Young adults, who have experienced discrimination, are more vulnerable to the risk of mental and behavioural problems for the short as well as long term, says a recent study conducted by the researchers of the University of California Los Angeles.
The study was recently published in the journal Pediatrics. To conduct the study, researchers analysed around a decade’s worth of health data on 1,834 young Americans, who were between 18 to 28 years old, at the start of the study. Researchers found that the effect of discrimination is cumulative, meaning those with more incidents of discrimination have a higher risk of mental and behavioural problems.
Furthermore, the study also suggests that the effects of discrimination among young adults are highly associated with inequalities faced in care for mental health concerns and institutional discrimination in overall health care.
However, previous studies have associated discrimination including racism, gender, ageism, and physical appearance to a higher risk of using drugs, mental illness, and psychological distress.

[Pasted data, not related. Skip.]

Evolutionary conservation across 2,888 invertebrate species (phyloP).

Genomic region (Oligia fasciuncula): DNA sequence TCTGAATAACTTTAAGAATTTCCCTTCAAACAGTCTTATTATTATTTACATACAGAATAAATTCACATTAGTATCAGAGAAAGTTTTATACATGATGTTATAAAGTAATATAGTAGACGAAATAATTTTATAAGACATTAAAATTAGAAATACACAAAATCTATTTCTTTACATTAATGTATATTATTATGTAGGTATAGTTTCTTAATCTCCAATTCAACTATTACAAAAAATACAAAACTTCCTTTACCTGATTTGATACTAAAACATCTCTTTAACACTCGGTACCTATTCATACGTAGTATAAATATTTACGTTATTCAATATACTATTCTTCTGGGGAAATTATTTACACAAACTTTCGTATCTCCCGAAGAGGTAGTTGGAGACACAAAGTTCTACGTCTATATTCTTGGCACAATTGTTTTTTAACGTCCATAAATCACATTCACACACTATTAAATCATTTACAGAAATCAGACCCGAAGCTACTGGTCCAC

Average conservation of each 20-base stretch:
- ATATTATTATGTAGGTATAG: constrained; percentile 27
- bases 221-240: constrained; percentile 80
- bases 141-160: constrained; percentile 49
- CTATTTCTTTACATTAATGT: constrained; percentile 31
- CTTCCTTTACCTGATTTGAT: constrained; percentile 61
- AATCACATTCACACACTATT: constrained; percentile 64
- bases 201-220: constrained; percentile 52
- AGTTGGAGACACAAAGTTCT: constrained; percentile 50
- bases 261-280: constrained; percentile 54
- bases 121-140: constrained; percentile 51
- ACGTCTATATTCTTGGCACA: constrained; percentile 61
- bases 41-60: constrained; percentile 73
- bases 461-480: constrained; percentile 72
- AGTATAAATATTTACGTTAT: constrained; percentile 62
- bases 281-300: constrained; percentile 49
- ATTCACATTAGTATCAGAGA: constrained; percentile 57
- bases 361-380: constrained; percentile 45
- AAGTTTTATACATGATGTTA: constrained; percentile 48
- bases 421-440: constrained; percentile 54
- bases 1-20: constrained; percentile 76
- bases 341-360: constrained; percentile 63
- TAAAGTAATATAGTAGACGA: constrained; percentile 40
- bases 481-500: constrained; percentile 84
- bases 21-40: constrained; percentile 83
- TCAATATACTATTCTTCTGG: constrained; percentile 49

This is the first time that a study is entirely focused on adulthood and to follow the same group of individuals over time.
Yvonne Lei, a medical student at the David Geffen School of Medicine at UCLA and the study’s corresponding author, said that 75 percent of the cases of mental health issues occur at the age of 24.
Therefore, the transition phase of adulthood is very important for the prevention of such mental and behavioural health problems. According to him, based on this, we should reconsider the reform of mental health services, so that care can be ensured on an equitable and rational basis.
Conclusion of the study
It was found that among the participants, 25 percent of them had shown the cumulative risk for psychological distress, mental illness, and drug use.
Over 10 years of the study, it was also found that young adults who experienced year-over-year discrimination had a higher cumulative effect of psychological distress and were associated with drug use and other health problems. These findings suggest that the effects of discrimination on mental and behavioural health care are multidimensional.
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